Groupe URD is an independent think tank that specialises in analysing humanitarian practices, developing policies and accompanying aid actors to improve the quality of their crisis responses. Groupe URD has been a pioneer in exploring the links between climate change and environmental degradation and humanitarian aid, analysing these impacts for over 15 years.

    Before joining the Group URD, Jérôme was involved in the design of participatory action research initiatives such as online surveys and Knowledge Attitude Practice (KAP) surveys. He has extensive training experience ( both the development of training material and facilitation), in subjects such as Vulnerability and Capacity Assessments, Hazard Preparedness, Training of Trainers or Contingency Planning. He has played a key role in the coordination of research initiatives in the field of Anticipatory Humanitarian Action and heatwave responses.

    Within the Red Cross Red Crescent Movement, he has led the joint development of the first Early Action Protocol on Heatwaves in urban contexts for vulnerable groups through cooperation with the RCRC Climate Centre, the Vietnam Red Cross and the Vietnam Institute of Meteorology, Hydrology and Climate Change (IMHEN).

    In 2020, he led the co-organisation and co-facilitation of the first RCRC Asia Pacific heatwave regional meeting with the Asia Pacific Urban Community Resilience Hub, IFRC APRO Health Unit and the Disaster, Climate and Crisis team. Practical examples from Australia, India, Hong Kong, Vietnam, Bangladesh, Japan and Pakistan were showcased on how timely, simple, low-cost and at-scale actions can drastically reduce impacts due to extreme heat.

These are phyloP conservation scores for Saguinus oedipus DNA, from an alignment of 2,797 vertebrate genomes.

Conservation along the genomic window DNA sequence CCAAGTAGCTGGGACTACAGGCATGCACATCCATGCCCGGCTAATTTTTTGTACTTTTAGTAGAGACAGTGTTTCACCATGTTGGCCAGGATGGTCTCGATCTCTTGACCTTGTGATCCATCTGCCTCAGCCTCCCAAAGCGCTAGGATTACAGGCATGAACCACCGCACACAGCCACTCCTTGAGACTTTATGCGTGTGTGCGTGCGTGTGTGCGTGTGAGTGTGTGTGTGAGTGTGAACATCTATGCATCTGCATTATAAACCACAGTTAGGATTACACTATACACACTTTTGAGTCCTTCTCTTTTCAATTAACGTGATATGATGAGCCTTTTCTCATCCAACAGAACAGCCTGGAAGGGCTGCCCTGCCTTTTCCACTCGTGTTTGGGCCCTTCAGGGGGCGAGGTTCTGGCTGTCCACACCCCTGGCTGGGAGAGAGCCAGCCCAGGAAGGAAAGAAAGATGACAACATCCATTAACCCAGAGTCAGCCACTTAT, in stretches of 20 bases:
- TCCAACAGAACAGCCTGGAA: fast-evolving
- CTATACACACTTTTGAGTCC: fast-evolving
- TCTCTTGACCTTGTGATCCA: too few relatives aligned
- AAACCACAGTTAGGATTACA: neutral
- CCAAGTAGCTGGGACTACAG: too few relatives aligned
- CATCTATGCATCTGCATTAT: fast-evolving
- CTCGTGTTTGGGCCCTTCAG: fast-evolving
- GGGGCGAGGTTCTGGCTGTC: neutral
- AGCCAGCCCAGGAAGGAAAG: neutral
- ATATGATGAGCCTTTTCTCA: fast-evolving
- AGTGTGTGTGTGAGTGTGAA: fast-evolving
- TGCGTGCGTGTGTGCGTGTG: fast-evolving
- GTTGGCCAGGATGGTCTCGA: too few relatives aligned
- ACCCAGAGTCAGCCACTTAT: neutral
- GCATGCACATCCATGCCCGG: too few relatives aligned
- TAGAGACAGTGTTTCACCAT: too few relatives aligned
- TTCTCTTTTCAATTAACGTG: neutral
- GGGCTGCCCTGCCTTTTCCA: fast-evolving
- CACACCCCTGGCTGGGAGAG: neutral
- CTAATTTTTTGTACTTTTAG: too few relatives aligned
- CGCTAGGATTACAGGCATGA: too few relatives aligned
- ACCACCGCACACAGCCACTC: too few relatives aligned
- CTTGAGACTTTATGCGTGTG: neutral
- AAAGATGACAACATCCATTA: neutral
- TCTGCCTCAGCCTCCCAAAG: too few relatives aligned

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    John Balbus

    National Institute of Environmental Health Sciences

    John M. Balbus, MD, MPH, serves as a senior advisor to the NIEHS Director on public health issues and
    directs the NIEHS-WHO Collaborating Centre for Environmental Health Sciences. He also leads NIEHS
    efforts on climate change and human health. In this capacity he serves as HHS principal to the U.S. Global Change Research Program, for which he also co-chairs the Interagency Cross-Cutting Group on Climate Change and Human Health. Dr. Balbus’ background combines training and experience in clinical medicine with expertise in epidemiology, toxicology, and risk sciences. He has authored studies and lectures on global climate change and health, transportation-related air pollution, the toxic effects of chemicals, and regulatory approaches to protecting susceptible subpopulations.